Prof. ST Hsieh
Director, US-China Energy Industry Forum
February 1, 2022
Happy New Lunar Year of Tiger. While the world is fixated with the US-Russia confrontation over Ukraine, the US-China trade relation is not moving forward. The following news report quoted the United States Trade Representative Katherine Tai saying that “Trade relations between Washington and Beijing are at a “difficult” stage.”
It is not easy to appreciate that, after one-full year of Biden Administration, the US-China trade relation is still difficult, means not moving forward. Specifically, the United States entered 2021 with a newly elected President Joe Biden. It was clear from the beginning that the key issue for the new president would be relations with the People’s Republic of China (PRC). The perspective of bilateral relations between the United States and China, there was supposed to be a “new opening”. Right now, there is absolutely no major development or expectation between the US and China, especially in terms of trade.
Certainly, the COVID-19 pandemic is a major roadblock constrained diplomatic engagements. The US and China did manage a few face-to-face encounters and a virtual summit between President Biden and President Xi. Clearly, these encounters only harden each party’s positions rather than open any new doors. There were three bilateral working teams established: security, trade, and military. These teams are at the” working level” for maintaining routine contacts so they are not in-charge of any negotiations for moving forward.
It is critical to recognize that the US-China Phase-One Trade Agreement was a hand-shake deal made by President Trump and President Xi. Now the US has had the (new) President Biden administration since January 2021, it is not too much to ask for a new hand-shake trade deal made by President Biden and President Xi. Unfortunately, so far, they have had no chance for focused discussions on trades.
The USTR is still reviewing the US-China trade policy and the US has not revealed to the public Biden’s “China Strategy.” It means that the US administration is not yet ready to fully engage China for a “reset” of bilateral relation. Unfortunately, there is no time to waste or wait. The US is already bogged down by her domestic politics and political agenda: the mid-term election is heating up day by day. The pressure on President Biden is that his party may lose the majority control of the House, Senate, or both. Either way it means, after November 2022 (ten months away), President Biden could be a lamb duck with little political chips to advance his agenda. China has her active political calendar in 2022 with a general party convention and re-shuffling of key personnel.
However, the US-China trade relation can improve. If the US and China leadership can realize the trade benefits to their nations and to the world and take actions personally to manage the bilateral relation with practical approaches. Or, at least, they can appreciate the detrimental impacts of US-China conflict to the world.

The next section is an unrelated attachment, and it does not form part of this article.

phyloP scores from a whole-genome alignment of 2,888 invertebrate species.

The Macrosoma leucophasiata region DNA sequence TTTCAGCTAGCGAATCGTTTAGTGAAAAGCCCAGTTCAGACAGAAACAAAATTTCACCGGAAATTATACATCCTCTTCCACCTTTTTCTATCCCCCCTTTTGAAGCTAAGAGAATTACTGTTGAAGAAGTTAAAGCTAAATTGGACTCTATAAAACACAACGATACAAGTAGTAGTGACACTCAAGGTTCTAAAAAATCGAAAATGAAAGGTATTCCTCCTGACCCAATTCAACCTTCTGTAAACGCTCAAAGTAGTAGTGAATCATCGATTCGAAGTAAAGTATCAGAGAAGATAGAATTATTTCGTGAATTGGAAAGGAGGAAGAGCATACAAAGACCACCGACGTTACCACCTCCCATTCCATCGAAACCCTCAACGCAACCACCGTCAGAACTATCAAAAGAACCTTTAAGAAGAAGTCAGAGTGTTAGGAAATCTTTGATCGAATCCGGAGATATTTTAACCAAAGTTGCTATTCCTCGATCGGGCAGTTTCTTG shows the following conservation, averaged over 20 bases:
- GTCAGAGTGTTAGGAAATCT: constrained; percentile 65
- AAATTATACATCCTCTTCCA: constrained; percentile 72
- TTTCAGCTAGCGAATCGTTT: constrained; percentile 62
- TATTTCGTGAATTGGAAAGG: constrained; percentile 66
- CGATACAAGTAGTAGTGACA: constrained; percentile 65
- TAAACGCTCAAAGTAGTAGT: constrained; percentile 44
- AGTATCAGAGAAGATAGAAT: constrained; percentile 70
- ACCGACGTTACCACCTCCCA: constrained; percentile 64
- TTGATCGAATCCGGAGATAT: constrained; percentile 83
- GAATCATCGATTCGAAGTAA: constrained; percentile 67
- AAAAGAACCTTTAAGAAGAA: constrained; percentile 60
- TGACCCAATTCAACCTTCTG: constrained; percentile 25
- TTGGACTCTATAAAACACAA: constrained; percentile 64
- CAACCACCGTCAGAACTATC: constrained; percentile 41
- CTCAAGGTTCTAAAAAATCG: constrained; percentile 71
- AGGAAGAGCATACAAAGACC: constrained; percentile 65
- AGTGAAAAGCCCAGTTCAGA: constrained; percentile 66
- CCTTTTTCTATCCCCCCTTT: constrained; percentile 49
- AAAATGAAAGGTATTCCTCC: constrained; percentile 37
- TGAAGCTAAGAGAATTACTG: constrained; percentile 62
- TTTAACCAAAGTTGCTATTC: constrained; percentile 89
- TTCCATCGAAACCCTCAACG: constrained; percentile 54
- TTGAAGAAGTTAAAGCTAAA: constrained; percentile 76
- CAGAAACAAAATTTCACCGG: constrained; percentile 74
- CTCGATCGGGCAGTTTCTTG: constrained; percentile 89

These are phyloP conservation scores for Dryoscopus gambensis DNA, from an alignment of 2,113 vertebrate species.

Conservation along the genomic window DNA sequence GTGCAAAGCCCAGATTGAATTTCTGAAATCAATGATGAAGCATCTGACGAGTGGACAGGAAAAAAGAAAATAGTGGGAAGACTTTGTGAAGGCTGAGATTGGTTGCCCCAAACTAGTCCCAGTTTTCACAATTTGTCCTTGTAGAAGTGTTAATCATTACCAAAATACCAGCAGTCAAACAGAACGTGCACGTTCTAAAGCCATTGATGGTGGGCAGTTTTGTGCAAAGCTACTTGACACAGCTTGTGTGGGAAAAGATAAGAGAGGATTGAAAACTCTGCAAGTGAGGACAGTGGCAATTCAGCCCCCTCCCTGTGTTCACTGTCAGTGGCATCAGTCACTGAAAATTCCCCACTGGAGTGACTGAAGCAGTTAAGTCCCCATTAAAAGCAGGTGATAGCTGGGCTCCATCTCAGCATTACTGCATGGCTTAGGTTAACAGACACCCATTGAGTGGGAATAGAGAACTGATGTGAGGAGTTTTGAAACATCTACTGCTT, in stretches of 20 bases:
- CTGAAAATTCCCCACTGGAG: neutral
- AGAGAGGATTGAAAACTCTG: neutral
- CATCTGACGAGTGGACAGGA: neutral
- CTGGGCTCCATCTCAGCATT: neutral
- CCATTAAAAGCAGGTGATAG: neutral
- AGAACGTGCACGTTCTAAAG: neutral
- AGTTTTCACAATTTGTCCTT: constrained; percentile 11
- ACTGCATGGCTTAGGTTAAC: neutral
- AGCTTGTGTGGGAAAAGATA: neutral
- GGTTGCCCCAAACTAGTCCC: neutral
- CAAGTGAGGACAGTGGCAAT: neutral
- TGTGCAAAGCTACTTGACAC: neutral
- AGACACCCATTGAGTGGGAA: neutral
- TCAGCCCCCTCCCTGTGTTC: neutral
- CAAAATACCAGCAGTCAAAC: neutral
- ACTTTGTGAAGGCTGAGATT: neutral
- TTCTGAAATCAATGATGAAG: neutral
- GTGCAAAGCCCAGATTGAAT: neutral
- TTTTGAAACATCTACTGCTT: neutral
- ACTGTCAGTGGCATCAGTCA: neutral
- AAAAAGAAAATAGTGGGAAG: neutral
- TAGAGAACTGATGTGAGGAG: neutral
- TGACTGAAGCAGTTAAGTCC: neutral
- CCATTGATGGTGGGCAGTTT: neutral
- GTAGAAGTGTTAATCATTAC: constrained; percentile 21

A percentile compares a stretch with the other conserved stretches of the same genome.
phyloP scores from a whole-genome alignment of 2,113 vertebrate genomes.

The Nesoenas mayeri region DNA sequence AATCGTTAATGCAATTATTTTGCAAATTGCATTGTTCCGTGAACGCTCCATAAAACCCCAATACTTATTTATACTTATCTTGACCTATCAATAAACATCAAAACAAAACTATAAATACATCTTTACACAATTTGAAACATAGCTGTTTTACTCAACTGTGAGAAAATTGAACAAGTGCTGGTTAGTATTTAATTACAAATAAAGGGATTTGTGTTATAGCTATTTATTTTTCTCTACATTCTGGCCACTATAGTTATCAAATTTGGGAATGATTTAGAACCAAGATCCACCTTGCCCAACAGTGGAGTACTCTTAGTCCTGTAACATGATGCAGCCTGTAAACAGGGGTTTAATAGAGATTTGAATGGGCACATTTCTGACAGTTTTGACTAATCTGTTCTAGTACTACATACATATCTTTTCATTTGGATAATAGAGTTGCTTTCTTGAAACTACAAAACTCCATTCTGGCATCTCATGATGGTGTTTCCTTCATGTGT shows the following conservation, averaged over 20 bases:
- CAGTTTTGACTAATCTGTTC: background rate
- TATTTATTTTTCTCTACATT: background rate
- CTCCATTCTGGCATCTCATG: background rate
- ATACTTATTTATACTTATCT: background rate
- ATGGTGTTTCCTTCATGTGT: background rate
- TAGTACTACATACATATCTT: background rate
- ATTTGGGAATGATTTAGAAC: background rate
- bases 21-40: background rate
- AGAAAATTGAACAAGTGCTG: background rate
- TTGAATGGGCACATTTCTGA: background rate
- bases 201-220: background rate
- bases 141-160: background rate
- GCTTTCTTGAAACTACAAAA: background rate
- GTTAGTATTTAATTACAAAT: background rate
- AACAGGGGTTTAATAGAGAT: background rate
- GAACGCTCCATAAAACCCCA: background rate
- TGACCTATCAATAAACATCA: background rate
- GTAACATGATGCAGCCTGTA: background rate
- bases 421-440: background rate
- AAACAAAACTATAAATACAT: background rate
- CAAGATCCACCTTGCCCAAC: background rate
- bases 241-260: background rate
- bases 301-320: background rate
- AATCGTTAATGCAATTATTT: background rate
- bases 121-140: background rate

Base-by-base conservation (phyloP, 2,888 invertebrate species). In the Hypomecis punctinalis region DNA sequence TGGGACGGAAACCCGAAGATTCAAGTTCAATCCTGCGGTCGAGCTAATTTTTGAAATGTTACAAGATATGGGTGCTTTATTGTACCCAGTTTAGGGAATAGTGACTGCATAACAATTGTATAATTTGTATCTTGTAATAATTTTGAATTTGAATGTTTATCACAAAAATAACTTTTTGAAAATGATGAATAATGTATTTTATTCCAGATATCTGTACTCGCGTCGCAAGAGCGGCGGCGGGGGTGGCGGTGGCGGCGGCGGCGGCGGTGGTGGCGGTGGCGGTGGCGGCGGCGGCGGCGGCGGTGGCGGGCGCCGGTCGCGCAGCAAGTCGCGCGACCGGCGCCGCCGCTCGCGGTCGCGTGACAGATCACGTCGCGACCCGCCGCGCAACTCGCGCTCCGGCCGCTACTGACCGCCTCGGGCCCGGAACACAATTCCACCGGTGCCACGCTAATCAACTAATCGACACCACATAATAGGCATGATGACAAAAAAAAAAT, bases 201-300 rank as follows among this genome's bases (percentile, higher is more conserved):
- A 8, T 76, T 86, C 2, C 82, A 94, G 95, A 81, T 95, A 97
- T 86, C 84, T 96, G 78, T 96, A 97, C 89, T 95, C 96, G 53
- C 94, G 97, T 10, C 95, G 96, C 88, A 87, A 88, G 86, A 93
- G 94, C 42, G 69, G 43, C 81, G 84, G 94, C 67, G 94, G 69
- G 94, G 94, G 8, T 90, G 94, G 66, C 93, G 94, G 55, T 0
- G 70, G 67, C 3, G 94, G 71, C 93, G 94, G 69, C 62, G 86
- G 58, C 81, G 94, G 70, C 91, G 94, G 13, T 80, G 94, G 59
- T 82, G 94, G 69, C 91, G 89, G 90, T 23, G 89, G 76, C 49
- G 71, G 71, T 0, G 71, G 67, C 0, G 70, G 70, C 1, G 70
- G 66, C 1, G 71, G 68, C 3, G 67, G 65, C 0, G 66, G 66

With our best hope, the world may emerge from the shadow of the COVID-19 pandemic in 2022. But the global economy desperately needs to recover from three years of Pandemic. There is no hope for the world economy if US and China are still engaging trade wars.
US-China trade relations in ‘difficult’ stage: TaiMon, January 31, 2022, 12:55 PM
Trade relations between Washington and Beijing are at a “difficult” stage but President Biden’s administration is committed to protecting the US economy from negative impacts of China’s policies, the top American trade official said Monday.
United States Trade Representative Katherine Tai said her team will “engage robustly” with China in ongoing talks over Beijing’s commitments to buy American goods under a deal signed under former president Donald Trump.
“We’re in a very difficult stage of this trade relationship,” Tai said, adding that “the conversations are not easy.”
The two countries signed a so-called “phase one” agreement in January 2020, in which Beijing pledged to increase its purchases of American products and services by at least $200 billion over 2020 and 2021.
But amid the Covid-19 pandemic, Beijing has fallen fall short of those targets.
Calling the relationship “one of the defining issues we work on,” Tai said she has started the “step one” discussions with China on the trade deal but they have not yielded results as yet.
The administration’s broader aim is to “defend the American economy, our workers and our businesses from the negative impacts” of China’s nonmarket policies, she said in a fireside chat with the National Asian Pacific American Bar Association.
Biden recently said he is not yet ready to remove the tariffs his predecessor imposed in 2018 on Chinese products worth $370 billion, citing “unfair” trade practices.
In her comments Monday, Tai also said she is “heartened” by the prospects of reforming the World Trade Organization.
The Trump administration paralyzed the WTO’s dispute resolution body, but Tai pledged the US would take a leadership role in the reform effort.
“We might have different visions about what we would like the WTO to be specifically, but let’s engage in that process,” she said.
STH: WTO is an organization that the US has to fully “reengage” after Trump’s actions. US pledges to take a leadership role in the leadership role will have to be proven by solid and consistent actions. How the US can assure the world that after 2024, the US will keep the “universal commitment?” Especially, how the US can prevent a Trump rerun in 2024?